Listen to the panel discuss the importance of being bowel cancer aware and how it can affect everybody, both men and women, young and old. Hear their thoughts on how bowel cancer aware they think we really are.
Lauren Swankie, National Cancer Campaign Manager
When you say to people that bowel cancer is the second biggest cancer killer they are astonished. They don’t put bowel cancer up there with breast, prostate and lung cancer and yet it is one of the four main cancers that affect people in this country.
Because it’s talking about going to the toilet and down there, people do not want to talk about it. They find it embarrassing.
There are national screening programmes and it’s easy to do in your own home. I think what we’d say is just get over the taboo and do it. I know some people get queasy about the thought of taking a sample of their poo but this could save your life.
Look at me, I’m fine, I’m running marathons still. If you leave it too late, you’re not going to be able to do what you wanted to do. Life’s not going to be the same.
If you get diagnosed with stage one, so early, your chances of still being alive five years later are 97%. 97%, that’s almost everyone. If you’re diagnosed with stage four, it’s 7%, that’s the difference. This is a really treatable, manageable cancer, and more so if it’s caught early.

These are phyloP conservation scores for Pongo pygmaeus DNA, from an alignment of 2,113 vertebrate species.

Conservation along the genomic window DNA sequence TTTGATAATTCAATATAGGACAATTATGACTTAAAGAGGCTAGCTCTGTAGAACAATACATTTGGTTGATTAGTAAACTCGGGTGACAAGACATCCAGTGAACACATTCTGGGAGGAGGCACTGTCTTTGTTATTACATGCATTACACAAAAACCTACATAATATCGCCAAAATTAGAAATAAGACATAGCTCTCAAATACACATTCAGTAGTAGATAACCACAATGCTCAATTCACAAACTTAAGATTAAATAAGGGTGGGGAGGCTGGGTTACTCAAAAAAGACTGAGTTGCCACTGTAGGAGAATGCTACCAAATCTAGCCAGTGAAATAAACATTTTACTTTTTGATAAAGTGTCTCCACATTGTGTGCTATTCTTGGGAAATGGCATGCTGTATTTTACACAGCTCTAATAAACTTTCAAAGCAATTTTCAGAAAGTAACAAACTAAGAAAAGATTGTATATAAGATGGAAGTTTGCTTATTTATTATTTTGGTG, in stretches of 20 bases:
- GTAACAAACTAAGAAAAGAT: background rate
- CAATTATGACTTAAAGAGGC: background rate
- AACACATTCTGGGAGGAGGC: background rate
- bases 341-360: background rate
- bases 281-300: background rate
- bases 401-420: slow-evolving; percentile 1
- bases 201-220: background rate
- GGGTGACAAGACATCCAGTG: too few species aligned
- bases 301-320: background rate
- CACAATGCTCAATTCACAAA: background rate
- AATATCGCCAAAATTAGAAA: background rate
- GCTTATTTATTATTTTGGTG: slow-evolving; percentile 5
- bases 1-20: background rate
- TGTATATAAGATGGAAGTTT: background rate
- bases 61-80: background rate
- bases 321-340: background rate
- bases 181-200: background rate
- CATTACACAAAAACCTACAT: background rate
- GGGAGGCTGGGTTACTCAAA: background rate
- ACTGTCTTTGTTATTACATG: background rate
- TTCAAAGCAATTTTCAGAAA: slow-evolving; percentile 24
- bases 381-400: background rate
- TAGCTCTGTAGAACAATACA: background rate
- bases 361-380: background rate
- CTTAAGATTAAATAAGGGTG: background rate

Although statistics say that most people are over 70 when they first get diagnosed, I was 48 and I think the statistics are something like 4,600 people aged 50-70 are diagnosed every year with bowel cancer so if we can save that many people that’s massive.
Bowel cancer can happen at any age, to men and women. Some remarkably young people have been diagnosed with bowel cancer, so if you have symptoms, whatever your age, get them checked out.
There’s current research to show that around 50% of bowel cancers could be avoided with changes to the lifestyle and that is around what you eat and what you do. The amount of exercise you take smoking, alcohol, and eating red meat.